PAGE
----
It is one of Bill Belichick’s oft-repeated, catch-all lines to dismiss any question about any decision he has made as head coach of the New England Patriots. Benching a player. Going for it on fourth-and-long. Whatever.
We do what we feel is best for the football team.
Belichick’s dismissive defiance has always been a strength. He does everything his way. He explains only what he wants to explain. He keeps everyone — from his players to his staff to the fans — on edge.
It has served him well. He has won six Super Bowls.
Yet here in Year 28 as a head coach, the 70-year-old finds himself in a swirl of confusion over his quarterback situation that can’t easily be brushed aside with curt media appearances or cushioned with a win-loss record, or even the promise of the win-loss record.
Last spring, team owner Robert Kraft said that it “bothers me that we haven’t been able to win a playoff game in the last three years.” He better get ready for a fourth, because this team is in last place in the AFC East and has shown no reason to believe this is the post-Tom Brady season that it gets turned around.
Belichick doesn’t even sound convincing at this point, certainly not after he claims he entered the Bears game with the specific plan to play two quarterbacks — Mac Jones and Bailey Zappe.
“We did what we thought was best for the team,” Belichick said Tuesday morning, and if he actually believed that then he wasn’t saying why he thought the long-rejected concept of Quarterback Roulette was suddenly a good idea.
The old adage is if you have two QBs then you have none (or none that are any good). Occasionally desperate college teams platoon at the position, but that’s either because they have one guy who can throw and one guy who can run or they don’t want a young talent to transfer.
None of that applied to the Patriots. In the NFL, where there is a paucity of practice reps, conventional wisdom is that there isn’t time to prepare two quarterbacks for a single game. A bumbled second quarter handoff by Zappe could serve as evidence of that.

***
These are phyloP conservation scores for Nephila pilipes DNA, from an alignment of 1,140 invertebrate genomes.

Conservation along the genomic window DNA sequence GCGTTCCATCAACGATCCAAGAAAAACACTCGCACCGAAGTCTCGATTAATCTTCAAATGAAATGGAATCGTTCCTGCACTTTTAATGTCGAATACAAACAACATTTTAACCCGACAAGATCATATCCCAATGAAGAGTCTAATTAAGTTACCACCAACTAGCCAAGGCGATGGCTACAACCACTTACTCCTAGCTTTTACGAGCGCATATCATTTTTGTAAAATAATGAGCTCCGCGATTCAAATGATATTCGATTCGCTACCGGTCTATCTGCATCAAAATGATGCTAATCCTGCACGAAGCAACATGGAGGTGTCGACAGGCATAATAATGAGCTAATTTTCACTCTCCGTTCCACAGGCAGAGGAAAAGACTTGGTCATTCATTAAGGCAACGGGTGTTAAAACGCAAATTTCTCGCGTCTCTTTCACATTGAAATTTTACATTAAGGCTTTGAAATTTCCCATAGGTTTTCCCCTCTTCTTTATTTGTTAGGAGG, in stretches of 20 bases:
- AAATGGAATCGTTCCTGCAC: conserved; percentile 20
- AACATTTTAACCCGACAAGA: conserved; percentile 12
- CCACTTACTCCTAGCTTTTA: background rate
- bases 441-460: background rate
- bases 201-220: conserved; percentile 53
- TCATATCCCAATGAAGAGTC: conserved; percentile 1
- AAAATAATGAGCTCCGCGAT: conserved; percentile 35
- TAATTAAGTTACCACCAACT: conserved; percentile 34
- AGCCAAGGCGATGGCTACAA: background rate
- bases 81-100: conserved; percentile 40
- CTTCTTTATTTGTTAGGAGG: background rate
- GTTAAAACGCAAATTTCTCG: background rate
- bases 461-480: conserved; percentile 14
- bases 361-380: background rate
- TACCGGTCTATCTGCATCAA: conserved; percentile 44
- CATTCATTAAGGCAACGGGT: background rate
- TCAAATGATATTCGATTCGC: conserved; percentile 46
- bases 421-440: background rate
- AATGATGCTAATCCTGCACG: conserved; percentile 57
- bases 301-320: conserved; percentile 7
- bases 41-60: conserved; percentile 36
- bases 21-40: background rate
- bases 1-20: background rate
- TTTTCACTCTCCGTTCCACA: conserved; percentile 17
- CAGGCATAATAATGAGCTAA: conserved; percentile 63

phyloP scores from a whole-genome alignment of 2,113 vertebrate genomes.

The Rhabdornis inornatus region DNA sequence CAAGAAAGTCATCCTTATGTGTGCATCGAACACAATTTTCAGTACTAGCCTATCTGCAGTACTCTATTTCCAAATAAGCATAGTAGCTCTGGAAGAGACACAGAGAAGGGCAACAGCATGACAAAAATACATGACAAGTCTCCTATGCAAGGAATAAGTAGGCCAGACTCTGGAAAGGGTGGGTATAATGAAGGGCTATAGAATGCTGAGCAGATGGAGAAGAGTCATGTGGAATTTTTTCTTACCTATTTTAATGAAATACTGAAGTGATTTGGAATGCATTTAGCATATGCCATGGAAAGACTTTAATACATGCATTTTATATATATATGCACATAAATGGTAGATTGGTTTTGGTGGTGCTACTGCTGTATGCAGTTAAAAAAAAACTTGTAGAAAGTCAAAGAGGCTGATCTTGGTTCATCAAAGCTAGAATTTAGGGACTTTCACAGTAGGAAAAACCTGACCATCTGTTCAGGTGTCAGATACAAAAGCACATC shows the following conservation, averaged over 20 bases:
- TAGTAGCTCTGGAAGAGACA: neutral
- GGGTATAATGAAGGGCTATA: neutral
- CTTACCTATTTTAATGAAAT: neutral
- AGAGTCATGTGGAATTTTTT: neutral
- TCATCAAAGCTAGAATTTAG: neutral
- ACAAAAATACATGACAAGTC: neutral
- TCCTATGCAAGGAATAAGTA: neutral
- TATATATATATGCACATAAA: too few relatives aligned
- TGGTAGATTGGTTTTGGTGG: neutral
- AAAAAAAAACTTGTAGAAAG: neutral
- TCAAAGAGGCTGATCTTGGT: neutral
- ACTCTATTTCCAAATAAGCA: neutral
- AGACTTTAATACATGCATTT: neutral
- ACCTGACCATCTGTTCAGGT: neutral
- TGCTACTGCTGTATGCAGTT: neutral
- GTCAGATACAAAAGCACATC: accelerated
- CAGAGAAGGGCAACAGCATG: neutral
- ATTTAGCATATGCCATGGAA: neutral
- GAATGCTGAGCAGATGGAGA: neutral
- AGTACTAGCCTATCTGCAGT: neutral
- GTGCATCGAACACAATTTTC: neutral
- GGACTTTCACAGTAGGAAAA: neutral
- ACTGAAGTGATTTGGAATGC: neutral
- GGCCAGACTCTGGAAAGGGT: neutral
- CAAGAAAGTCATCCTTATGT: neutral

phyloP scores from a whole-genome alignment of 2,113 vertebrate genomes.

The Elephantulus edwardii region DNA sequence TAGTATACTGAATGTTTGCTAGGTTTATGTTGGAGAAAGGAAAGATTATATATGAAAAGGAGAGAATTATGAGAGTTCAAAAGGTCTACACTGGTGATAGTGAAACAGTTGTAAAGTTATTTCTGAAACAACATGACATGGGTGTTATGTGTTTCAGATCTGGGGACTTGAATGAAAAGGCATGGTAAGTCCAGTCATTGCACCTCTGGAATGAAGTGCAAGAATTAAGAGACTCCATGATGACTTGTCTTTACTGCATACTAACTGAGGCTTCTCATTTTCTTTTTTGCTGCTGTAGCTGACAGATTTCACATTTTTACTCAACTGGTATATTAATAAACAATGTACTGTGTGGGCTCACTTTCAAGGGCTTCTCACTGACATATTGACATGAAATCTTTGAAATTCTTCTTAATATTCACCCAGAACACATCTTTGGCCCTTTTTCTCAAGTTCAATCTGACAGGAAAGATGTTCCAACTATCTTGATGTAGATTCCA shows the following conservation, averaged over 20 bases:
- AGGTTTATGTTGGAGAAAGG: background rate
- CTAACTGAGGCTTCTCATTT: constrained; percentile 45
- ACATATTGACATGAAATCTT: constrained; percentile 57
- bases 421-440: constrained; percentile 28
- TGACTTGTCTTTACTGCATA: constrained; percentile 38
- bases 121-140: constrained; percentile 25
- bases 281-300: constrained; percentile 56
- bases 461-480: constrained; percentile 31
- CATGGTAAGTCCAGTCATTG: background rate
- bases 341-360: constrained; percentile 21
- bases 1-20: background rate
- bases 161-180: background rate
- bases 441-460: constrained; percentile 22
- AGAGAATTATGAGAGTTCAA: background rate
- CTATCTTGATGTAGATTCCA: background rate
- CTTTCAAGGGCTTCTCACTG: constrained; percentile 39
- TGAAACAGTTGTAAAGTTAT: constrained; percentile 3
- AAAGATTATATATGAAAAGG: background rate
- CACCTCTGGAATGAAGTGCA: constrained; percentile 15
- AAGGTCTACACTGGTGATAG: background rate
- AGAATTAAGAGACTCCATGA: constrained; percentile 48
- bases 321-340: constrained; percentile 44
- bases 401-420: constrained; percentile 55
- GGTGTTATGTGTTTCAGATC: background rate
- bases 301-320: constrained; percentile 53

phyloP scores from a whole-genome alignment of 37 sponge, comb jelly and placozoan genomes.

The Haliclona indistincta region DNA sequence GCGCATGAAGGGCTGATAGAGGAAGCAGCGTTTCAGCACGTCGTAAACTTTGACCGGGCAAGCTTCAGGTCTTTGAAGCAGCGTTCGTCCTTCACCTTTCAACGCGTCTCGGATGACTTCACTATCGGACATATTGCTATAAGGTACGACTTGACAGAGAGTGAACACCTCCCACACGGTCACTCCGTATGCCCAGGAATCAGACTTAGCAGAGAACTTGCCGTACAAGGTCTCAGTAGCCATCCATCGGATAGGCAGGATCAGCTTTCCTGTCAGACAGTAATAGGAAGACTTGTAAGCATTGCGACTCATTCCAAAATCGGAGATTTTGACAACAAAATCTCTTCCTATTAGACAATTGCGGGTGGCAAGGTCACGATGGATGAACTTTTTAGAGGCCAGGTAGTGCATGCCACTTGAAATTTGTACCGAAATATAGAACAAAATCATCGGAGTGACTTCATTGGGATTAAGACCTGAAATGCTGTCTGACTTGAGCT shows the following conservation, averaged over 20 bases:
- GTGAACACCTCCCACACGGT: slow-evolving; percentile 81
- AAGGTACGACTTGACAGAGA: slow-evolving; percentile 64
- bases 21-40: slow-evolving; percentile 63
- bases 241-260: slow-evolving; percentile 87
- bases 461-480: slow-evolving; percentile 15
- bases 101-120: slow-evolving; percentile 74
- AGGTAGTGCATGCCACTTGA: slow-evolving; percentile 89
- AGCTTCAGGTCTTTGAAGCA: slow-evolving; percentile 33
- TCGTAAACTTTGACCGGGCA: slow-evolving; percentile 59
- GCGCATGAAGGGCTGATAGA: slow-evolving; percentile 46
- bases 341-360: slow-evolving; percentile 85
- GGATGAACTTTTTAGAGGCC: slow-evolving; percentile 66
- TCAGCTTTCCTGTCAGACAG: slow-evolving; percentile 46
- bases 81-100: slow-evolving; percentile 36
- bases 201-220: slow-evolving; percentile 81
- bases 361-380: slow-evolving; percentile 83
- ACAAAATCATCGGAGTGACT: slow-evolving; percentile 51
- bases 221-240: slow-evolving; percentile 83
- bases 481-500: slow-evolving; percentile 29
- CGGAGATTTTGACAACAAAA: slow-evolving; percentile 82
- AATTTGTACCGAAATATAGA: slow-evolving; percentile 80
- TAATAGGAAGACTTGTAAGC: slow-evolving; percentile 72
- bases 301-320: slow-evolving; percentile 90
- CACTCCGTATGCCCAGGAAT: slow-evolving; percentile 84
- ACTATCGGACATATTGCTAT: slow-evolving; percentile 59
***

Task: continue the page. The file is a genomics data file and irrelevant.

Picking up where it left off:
Still, this was apparently the plan.
Jones, the second-year player out of Alabama who was returning from a high ankle sprain, started and played the first three series. He was 3-for-6 and had his last attempt intercepted.
In came Bailey Zappe, the rookie from Western Kentucky, who oversaw two quick touchdown drives but then struggled, tossing two picks and losing that fumble.
Jones never got back in because, Belichick said, the game was out of hand — “I didn’t want to put him in that position.” However, the first two drives of the second half, New England trailed only 23-14 and then 26-14. The game was still very competitive, especially against the lowly Bears.
Zappe stayed in and oversaw two three-and-outs.
Belichick said after the game that the decision to pull Jones was neither performance- nor health-based. Jones added that he felt fine. Belichick countered on Tuesday that it was “hypothetical” how Jones would feel for “70 plays” but then again, considering the violence of the game, that is the case for all players.
“I told the quarterbacks that we were going to play both of them, and that’s what we did,” Belichick said Monday.
For his part, Jones said that Belichick told him that both he and Zappe would play — “I think Coach Belcihick had a really good plan for us.” Zappe said he prepared as if he would play, mainly through mental reps.
On Tuesday, Belichick told WEEI he also told multiple “team leaders” about the plan.
Inside the postgame locker room, however, Mark Daniels of MassLive.com reported seeing veteran players coming up and commiserating with Jones over the situation — getting pulled quickly after one interception as the crowd chanted for Zappe. Others expressed surprise.
“No, we weren’t aware,” running back Rhamondre Stevenson told MassLive.
“I would say it’s a shock,” wide receiver Jakobi Myers added.
That’s the team’s best running back and wide receiver, who presumably would be players who should know.
"It was the best thing to do based on the situation," Belichick said of the change.
Reporter: What was the situation?
"The whole situation," Belichick said.
Who is going to be the starter Sunday when the Patriots visit the New York Jets? Belichick said he doesn't know.
He also didn’t address whether it’s possible to prepare two QBs, let alone young ones, for a game. He never explained why this time, the plan was to do something counter to what essentially every coach in football, including Belichick for three decades, does. He kept saying everyone, including himself, needs to do better.
“In the end, all we try to do is what is best for the team,” Belichick said.
For confused fans — and even players — that might have to be enough for now.
Bill Belichick isn’t changing his ways and isn’t explaining anything, even if the record isn’t what it once was.